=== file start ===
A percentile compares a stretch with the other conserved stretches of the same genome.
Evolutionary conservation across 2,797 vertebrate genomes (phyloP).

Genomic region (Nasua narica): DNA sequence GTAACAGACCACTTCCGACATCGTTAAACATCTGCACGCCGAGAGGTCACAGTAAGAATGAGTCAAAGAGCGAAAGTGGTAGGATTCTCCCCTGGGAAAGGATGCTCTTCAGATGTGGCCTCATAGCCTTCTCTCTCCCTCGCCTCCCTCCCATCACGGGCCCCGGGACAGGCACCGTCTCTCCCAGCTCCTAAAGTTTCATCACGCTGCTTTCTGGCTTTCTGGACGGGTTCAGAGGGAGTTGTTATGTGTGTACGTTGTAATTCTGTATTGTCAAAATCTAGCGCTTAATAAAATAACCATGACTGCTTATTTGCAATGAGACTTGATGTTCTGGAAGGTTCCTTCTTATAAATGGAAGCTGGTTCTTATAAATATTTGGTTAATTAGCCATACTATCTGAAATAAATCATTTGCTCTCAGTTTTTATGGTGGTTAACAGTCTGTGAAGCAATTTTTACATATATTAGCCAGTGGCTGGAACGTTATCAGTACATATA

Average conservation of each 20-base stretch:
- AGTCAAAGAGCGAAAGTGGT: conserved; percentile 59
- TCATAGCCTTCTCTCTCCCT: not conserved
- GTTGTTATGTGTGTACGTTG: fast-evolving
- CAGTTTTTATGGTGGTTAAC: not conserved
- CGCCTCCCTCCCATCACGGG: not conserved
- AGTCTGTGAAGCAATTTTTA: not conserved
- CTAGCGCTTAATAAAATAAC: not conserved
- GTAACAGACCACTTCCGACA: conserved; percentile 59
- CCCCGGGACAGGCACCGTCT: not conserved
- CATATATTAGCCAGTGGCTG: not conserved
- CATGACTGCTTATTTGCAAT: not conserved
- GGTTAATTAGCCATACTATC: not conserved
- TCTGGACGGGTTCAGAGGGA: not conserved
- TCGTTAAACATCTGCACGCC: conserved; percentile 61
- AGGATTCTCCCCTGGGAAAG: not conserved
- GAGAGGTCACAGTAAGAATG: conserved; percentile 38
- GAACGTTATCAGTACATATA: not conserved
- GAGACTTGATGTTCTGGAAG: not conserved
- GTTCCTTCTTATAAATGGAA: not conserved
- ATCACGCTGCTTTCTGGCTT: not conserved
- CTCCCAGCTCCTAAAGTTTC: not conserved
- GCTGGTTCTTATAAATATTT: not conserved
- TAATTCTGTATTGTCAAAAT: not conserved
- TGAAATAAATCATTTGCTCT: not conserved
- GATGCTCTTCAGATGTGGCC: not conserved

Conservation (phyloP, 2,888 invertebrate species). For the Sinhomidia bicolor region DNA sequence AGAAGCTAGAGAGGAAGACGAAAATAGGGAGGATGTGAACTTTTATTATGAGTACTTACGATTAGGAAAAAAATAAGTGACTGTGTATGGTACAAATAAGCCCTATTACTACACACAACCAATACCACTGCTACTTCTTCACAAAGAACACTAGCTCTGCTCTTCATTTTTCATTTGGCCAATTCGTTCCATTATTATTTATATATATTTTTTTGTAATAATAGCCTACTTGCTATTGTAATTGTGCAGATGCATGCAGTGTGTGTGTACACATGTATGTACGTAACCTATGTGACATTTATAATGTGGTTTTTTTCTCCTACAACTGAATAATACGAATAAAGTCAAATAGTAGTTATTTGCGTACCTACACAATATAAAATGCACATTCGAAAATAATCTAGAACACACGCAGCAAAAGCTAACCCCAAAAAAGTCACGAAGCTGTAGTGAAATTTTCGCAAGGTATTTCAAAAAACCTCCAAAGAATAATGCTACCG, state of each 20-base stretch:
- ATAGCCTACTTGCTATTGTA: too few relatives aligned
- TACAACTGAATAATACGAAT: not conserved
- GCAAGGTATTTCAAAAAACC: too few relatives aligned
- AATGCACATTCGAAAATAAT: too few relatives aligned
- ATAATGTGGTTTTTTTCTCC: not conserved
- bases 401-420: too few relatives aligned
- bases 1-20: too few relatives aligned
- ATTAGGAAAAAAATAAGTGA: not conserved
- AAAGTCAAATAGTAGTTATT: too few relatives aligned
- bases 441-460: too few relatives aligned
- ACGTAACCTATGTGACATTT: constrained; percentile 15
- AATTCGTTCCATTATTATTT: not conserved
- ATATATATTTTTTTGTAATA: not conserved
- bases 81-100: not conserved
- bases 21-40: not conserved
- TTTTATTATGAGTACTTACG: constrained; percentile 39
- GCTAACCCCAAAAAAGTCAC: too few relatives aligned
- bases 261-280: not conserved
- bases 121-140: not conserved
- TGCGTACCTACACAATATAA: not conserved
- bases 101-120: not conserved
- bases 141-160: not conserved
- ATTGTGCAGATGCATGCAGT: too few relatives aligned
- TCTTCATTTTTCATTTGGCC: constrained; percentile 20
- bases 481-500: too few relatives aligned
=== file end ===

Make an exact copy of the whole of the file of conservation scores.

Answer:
A percentile compares a stretch with the other conserved stretches of the same genome.
Evolutionary conservation across 2,797 vertebrate genomes (phyloP).

Genomic region (Nasua narica): DNA sequence GTAACAGACCACTTCCGACATCGTTAAACATCTGCACGCCGAGAGGTCACAGTAAGAATGAGTCAAAGAGCGAAAGTGGTAGGATTCTCCCCTGGGAAAGGATGCTCTTCAGATGTGGCCTCATAGCCTTCTCTCTCCCTCGCCTCCCTCCCATCACGGGCCCCGGGACAGGCACCGTCTCTCCCAGCTCCTAAAGTTTCATCACGCTGCTTTCTGGCTTTCTGGACGGGTTCAGAGGGAGTTGTTATGTGTGTACGTTGTAATTCTGTATTGTCAAAATCTAGCGCTTAATAAAATAACCATGACTGCTTATTTGCAATGAGACTTGATGTTCTGGAAGGTTCCTTCTTATAAATGGAAGCTGGTTCTTATAAATATTTGGTTAATTAGCCATACTATCTGAAATAAATCATTTGCTCTCAGTTTTTATGGTGGTTAACAGTCTGTGAAGCAATTTTTACATATATTAGCCAGTGGCTGGAACGTTATCAGTACATATA

Average conservation of each 20-base stretch:
- AGTCAAAGAGCGAAAGTGGT: conserved; percentile 59
- TCATAGCCTTCTCTCTCCCT: not conserved
- GTTGTTATGTGTGTACGTTG: fast-evolving
- CAGTTTTTATGGTGGTTAAC: not conserved
- CGCCTCCCTCCCATCACGGG: not conserved
- AGTCTGTGAAGCAATTTTTA: not conserved
- CTAGCGCTTAATAAAATAAC: not conserved
- GTAACAGACCACTTCCGACA: conserved; percentile 59
- CCCCGGGACAGGCACCGTCT: not conserved
- CATATATTAGCCAGTGGCTG: not conserved
- CATGACTGCTTATTTGCAAT: not conserved
- GGTTAATTAGCCATACTATC: not conserved
- TCTGGACGGGTTCAGAGGGA: not conserved
- TCGTTAAACATCTGCACGCC: conserved; percentile 61
- AGGATTCTCCCCTGGGAAAG: not conserved
- GAGAGGTCACAGTAAGAATG: conserved; percentile 38
- GAACGTTATCAGTACATATA: not conserved
- GAGACTTGATGTTCTGGAAG: not conserved
- GTTCCTTCTTATAAATGGAA: not conserved
- ATCACGCTGCTTTCTGGCTT: not conserved
- CTCCCAGCTCCTAAAGTTTC: not conserved
- GCTGGTTCTTATAAATATTT: not conserved
- TAATTCTGTATTGTCAAAAT: not conserved
- TGAAATAAATCATTTGCTCT: not conserved
- GATGCTCTTCAGATGTGGCC: not conserved

Conservation (phyloP, 2,888 invertebrate species). For the Sinhomidia bicolor region DNA sequence AGAAGCTAGAGAGGAAGACGAAAATAGGGAGGATGTGAACTTTTATTATGAGTACTTACGATTAGGAAAAAAATAAGTGACTGTGTATGGTACAAATAAGCCCTATTACTACACACAACCAATACCACTGCTACTTCTTCACAAAGAACACTAGCTCTGCTCTTCATTTTTCATTTGGCCAATTCGTTCCATTATTATTTATATATATTTTTTTGTAATAATAGCCTACTTGCTATTGTAATTGTGCAGATGCATGCAGTGTGTGTGTACACATGTATGTACGTAACCTATGTGACATTTATAATGTGGTTTTTTTCTCCTACAACTGAATAATACGAATAAAGTCAAATAGTAGTTATTTGCGTACCTACACAATATAAAATGCACATTCGAAAATAATCTAGAACACACGCAGCAAAAGCTAACCCCAAAAAAGTCACGAAGCTGTAGTGAAATTTTCGCAAGGTATTTCAAAAAACCTCCAAAGAATAATGCTACCG, state of each 20-base stretch:
- ATAGCCTACTTGCTATTGTA: too few relatives aligned
- TACAACTGAATAATACGAAT: not conserved
- GCAAGGTATTTCAAAAAACC: too few relatives aligned
- AATGCACATTCGAAAATAAT: too few relatives aligned
- ATAATGTGGTTTTTTTCTCC: not conserved
- bases 401-420: too few relatives aligned
- bases 1-20: too few relatives aligned
- ATTAGGAAAAAAATAAGTGA: not conserved
- AAAGTCAAATAGTAGTTATT: too few relatives aligned
- bases 441-460: too few relatives aligned
- ACGTAACCTATGTGACATTT: constrained; percentile 15
- AATTCGTTCCATTATTATTT: not conserved
- ATATATATTTTTTTGTAATA: not conserved
- bases 81-100: not conserved
- bases 21-40: not conserved
- TTTTATTATGAGTACTTACG: constrained; percentile 39
- GCTAACCCCAAAAAAGTCAC: too few relatives aligned
- bases 261-280: not conserved
- bases 121-140: not conserved
- TGCGTACCTACACAATATAA: not conserved
- bases 101-120: not conserved
- bases 141-160: not conserved
- ATTGTGCAGATGCATGCAGT: too few relatives aligned
- TCTTCATTTTTCATTTGGCC: constrained; percentile 20
- bases 481-500: too few relatives aligned